Cold or contact welding was first recognized as a general materials phenomenon in the 1940s. It was then discovered that two clean, flat surfaces of similar metal would strongly adhere if brought into contact under vacuum.
Cold welding is a solid-state welding process in which joining takes place without fusion at the interface of the two parts to be welded. Unlike in the fusion-welding processes, no liquid or molten phase is present in the joint.
In cold welding, pressure is applied to the workpieces through dies or rolls. Because of the plastic deformation involved, it is necessary that at least one (but preferably both) of the mating parts be ductile. Prior to welding, the interface is degreased, wire-brushed, and wiped to remove oxide smudges. Cold welding can be used to join small workpieces made of soft, ductile metals.
It is now known that the force of adhesion following first contact can be augmented by pressing the metals tightly together, increasing the duration of contact, raising the temperature of the workpieces, or any combination of the above. Research has shown that even for very smooth metals, only the high points of each surface, called asperities, touch the opposing piece. Perhaps as little as a few thousandths of a percent of the total surface is involved. However, these small areas of taction develop powerful molecular connections; electron microscope investigations of contact points reveal that an actual welding of the two surfaces takes place after which it is impossible to discern the former asperitic interface. If the original surfaces are sufficiently smooth, attractive van der Waals forces between contact points eventually draw the two pieces completely together and eliminate even the macroscopic interface.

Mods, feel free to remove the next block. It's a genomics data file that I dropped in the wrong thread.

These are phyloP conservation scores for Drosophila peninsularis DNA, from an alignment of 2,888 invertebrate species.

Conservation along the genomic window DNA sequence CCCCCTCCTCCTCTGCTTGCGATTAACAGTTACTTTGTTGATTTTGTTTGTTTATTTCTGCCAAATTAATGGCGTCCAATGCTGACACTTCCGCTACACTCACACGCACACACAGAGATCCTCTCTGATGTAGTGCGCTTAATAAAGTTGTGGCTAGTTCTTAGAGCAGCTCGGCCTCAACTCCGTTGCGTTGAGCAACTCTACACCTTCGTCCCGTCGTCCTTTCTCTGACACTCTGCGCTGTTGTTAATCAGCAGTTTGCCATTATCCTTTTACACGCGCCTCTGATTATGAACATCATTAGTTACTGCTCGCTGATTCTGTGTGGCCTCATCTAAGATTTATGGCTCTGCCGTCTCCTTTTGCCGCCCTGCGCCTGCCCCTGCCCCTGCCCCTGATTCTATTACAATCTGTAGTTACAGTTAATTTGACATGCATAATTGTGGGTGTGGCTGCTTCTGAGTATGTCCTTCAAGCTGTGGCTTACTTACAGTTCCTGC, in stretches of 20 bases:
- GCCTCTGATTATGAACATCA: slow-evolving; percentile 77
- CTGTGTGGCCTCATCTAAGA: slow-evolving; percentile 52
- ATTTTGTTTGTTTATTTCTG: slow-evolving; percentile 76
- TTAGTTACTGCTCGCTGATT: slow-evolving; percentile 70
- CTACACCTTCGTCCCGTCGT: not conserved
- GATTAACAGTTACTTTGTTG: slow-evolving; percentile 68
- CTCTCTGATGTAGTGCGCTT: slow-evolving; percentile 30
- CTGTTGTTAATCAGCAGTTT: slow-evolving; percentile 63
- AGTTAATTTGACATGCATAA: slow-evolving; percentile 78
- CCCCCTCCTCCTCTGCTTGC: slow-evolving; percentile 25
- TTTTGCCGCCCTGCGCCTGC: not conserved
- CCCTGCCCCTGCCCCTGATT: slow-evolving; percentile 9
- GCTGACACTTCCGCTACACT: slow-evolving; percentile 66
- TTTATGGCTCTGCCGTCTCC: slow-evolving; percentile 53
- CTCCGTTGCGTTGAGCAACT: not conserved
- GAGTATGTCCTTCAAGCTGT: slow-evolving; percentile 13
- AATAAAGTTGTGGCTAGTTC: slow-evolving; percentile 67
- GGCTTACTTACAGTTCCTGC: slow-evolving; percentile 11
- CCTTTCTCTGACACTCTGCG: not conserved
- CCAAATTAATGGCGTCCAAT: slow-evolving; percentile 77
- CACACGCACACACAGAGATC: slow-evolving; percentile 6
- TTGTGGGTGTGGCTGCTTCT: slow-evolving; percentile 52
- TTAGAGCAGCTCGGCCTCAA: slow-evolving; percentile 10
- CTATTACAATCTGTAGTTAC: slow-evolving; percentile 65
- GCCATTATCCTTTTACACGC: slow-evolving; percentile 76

Exposure to oxygen or certain other reactive compounds produces surface layers that reduce or completely eliminate the cold welding effect. This is especially true if, for example, a metal oxide has mechanical properties similar to those of the parent element (or softer), in which case surface deformations do not crack the oxide film. The reason cold welding does not normally occur between metals on earth is because there is a very fine layer of oxidized metal due to the atmosphere. Even when a metal is put into a vacuum, this layer does not disappear without wire-brushing.
Applications include wire stock and electrical connections (such as Insulation-displacement connectors).
Mechanical problems in early satellites were sometimes attributed to cold welding. However, in 2006, Henry Spencer stated that the phenomenon of spontaneous cold welding in outer space is "basically a myth", pointing out that "there are no documented cases of it actually occurring in orbit, except in experiments deliberately designed to provoke it (with susceptible materials, great care to avoid contamination, and deliberate mechanical removal of oxide layers, etc.)."